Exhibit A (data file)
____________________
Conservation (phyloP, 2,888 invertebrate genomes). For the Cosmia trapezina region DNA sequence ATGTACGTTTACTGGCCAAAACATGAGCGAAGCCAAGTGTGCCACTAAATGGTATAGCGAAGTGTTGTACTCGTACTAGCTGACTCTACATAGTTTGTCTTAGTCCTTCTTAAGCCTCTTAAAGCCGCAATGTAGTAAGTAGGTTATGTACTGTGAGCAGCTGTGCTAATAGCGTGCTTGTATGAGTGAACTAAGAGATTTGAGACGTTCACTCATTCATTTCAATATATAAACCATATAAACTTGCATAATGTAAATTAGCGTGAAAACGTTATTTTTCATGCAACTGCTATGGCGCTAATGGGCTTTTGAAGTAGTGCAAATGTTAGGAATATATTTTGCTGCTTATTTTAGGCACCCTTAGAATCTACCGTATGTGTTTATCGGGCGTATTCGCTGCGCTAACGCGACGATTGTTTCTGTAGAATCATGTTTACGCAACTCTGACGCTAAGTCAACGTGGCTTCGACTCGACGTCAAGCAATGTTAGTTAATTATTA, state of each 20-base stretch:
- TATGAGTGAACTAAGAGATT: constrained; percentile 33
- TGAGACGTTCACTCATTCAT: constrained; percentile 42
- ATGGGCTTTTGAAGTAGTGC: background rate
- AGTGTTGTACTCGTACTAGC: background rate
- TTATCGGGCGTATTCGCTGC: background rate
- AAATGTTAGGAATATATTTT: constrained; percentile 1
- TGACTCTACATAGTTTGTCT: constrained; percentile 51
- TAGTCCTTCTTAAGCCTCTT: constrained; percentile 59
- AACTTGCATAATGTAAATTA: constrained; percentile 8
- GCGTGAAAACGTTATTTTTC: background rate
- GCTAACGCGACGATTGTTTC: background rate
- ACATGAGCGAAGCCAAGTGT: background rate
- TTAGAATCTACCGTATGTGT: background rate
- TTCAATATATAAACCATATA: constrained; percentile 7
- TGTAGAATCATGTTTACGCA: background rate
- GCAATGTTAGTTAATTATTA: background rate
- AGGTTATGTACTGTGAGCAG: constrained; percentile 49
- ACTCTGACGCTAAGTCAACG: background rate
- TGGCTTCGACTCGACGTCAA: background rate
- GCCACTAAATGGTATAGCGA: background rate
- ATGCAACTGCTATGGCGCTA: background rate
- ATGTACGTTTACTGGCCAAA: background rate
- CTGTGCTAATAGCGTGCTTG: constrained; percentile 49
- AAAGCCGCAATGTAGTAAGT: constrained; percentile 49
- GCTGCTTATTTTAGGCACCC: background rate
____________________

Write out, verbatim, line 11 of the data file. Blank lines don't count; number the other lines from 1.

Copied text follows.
- GCGTGAAAACGTTATTTTTC: background rate